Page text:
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Erin Gruwell inspires students with stories of overcoming challenges

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Erin Gruwell inspires students with stories of overcoming challenges

Erin Gruwell is a former teacher and educational activist who participated in a narrative-style lecture and book signing.

Erin Gruwell is a former teacher and educational activist who participated in a narrative-style lecture and book signing.

Photo courtesy of Photo Bureau

Erin Gruwell is a former teacher and educational activist who participated in a narrative-style lecture and book signing.

Photo courtesy of Photo Bureau

Photo courtesy of Photo Bureau

Erin Gruwell is a former teacher and educational activist who participated in a narrative-style lecture and book signing.

Kyle Brusco, Staff Writer

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Author, former teacher, and educational activist Erin Gruwell gave a lecture titled “Achieving the Impossible: Becoming a Catalyst for Change” followed by a Q&A and a book signing on Feb. 20 in Valders 206.

Gruwell started her career of educational activism in 1994 teaching low-performing students at the Woodrow Wilson High School, who struggled through everyday violence, in Long Beach, California. Gruwell was able to help these students improve academically by changing her curriculum, including units about the Holocaust and having them read books that they would relate to like “Romeo and Juliet” and “The Diary of a Young Girl.”

She also had students write daily journal entries about anything they wanted, which included stories about things that they faced regularly, including experiences with gang violence. These journal were eventually collected into a book which was then adapted into the 2007 movie “Freedom Writers.” Gruwell is no longer teaching at the high school; instead, she started a group called the Freedom Writers Foundation.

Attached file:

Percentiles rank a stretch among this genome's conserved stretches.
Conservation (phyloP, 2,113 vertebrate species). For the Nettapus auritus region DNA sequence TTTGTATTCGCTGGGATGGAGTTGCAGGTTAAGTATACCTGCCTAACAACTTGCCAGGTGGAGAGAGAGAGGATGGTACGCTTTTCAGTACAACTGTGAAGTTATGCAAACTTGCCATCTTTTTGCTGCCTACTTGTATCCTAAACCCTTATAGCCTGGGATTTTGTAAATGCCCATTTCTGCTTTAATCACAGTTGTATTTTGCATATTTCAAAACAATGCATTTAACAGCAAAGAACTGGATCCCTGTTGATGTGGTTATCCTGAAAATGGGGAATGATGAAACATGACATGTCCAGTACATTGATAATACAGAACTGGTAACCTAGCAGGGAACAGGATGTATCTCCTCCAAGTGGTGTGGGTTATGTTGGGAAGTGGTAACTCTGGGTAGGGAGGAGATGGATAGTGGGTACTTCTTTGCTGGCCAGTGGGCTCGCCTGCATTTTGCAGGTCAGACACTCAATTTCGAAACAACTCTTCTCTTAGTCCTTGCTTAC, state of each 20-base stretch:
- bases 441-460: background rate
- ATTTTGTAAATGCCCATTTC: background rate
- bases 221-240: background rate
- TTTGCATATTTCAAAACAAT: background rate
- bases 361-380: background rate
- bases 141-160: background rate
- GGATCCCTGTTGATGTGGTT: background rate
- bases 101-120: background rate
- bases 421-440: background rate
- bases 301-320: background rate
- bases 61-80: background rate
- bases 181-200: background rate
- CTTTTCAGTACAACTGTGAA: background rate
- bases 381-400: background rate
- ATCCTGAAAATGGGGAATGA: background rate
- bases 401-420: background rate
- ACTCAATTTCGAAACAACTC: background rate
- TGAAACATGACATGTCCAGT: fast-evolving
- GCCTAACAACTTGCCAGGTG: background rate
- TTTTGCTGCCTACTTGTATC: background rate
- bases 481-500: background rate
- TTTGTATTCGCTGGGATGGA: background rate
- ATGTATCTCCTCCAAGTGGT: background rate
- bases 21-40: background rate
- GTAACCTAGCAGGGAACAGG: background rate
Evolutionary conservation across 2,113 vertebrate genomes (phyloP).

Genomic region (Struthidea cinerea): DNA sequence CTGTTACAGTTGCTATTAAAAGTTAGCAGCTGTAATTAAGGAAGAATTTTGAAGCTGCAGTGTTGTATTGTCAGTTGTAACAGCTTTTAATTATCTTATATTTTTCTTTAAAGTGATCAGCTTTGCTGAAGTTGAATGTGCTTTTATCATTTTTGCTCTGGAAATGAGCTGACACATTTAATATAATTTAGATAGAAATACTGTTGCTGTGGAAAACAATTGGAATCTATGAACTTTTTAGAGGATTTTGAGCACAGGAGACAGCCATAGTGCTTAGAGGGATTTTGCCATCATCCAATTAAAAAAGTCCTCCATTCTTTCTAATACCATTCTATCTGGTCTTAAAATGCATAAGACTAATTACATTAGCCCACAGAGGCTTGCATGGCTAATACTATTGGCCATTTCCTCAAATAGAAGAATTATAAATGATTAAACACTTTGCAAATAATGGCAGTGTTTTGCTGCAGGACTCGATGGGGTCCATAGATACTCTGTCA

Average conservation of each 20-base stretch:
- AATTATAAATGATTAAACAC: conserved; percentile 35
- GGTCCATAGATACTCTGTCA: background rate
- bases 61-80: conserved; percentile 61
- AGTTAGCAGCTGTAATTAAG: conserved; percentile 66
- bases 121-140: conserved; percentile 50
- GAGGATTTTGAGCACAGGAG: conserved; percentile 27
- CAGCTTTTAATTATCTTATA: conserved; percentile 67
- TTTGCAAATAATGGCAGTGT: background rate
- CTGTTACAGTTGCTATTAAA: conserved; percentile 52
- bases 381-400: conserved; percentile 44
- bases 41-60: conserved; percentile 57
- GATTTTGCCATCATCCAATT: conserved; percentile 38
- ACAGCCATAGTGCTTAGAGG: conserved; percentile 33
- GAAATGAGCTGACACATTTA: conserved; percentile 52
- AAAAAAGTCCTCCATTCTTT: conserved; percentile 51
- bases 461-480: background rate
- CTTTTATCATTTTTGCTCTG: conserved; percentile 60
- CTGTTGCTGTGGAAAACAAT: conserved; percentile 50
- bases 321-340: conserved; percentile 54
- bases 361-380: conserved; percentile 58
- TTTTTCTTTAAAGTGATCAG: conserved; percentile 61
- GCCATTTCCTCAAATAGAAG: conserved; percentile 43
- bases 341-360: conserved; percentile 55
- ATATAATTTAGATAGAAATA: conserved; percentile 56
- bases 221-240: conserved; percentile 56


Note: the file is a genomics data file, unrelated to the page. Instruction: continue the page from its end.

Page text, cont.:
This foundation instructs teachers in schools like Woodrow Wilson High School on how to form better connections with their students and support them. All proceeds from “Freedom Writers Diary” book sales go to the Freedom Writers Foundation.

Gruwell’s lecture was a personal narrative, unlike typical speakers on campus. Isaac Logeman (‘20) was intrigued by the format.

“I feel that there’s a typical pattern to lectures here at college, with an intro, an opening story, and a point,” Logeman said. “I was really fascinated by this lecture because she cared less about sharing information and more about simply sharing stories, and, as a future educator, it showed me the focus that we need to have on the students’ stories.”

One story was about 18-year-old Armand Jones, an actor in the movie. While the movie was being filmed, he was taking care of his entire family because his father and grandfather had been killed. According to Gruwell, every time he got paid, he used the money to pay his bills. When he received his last paycheck, he went and bought himself some nice things and took his friends to Denny’s. When he went to the bathroom at Denny’s, he was robbed and killed by someone who wanted his shoes and jewelry. The movie is dedicated to him.

“I feel that there’s a typical pattern to lectures here at college, with an intro, an opening story, and a point. I was really fascinated by this lecture because she cared less about sharing information and more about simply sharing stories, and, as a future educator, it showed me the focus that we need to have on the students’ stories.”

-Isaac Logeman (20)

Elaina Bayse (‘21) thought that this story, and others, made the lecture impactful.

“Hearing the students’ stories was super profound, and that helped me learn about the passion for education even moreso than watching the movie,” Bayse said. “I loved it. She was an extremely engaging speaker and what she had to say was extremely important.”

During the lecture, there was laughter, cheering, and tears, including from Gruwell herself.

After the lecture, according to Director of Campus Programming Paul Atkins, she stayed for an hour and a half to do a meet-and-greet and book signing. Atkins agreed that the stories were very powerful.

“There are just so many stories that you can’t help being moved by,” Atkins said. “What these students have gone on to achieve, and even the book itself. It was therapy for them, it was an exercise, it was homework, and it’s been around for 20 years. They all continue to aspire and to educate.”

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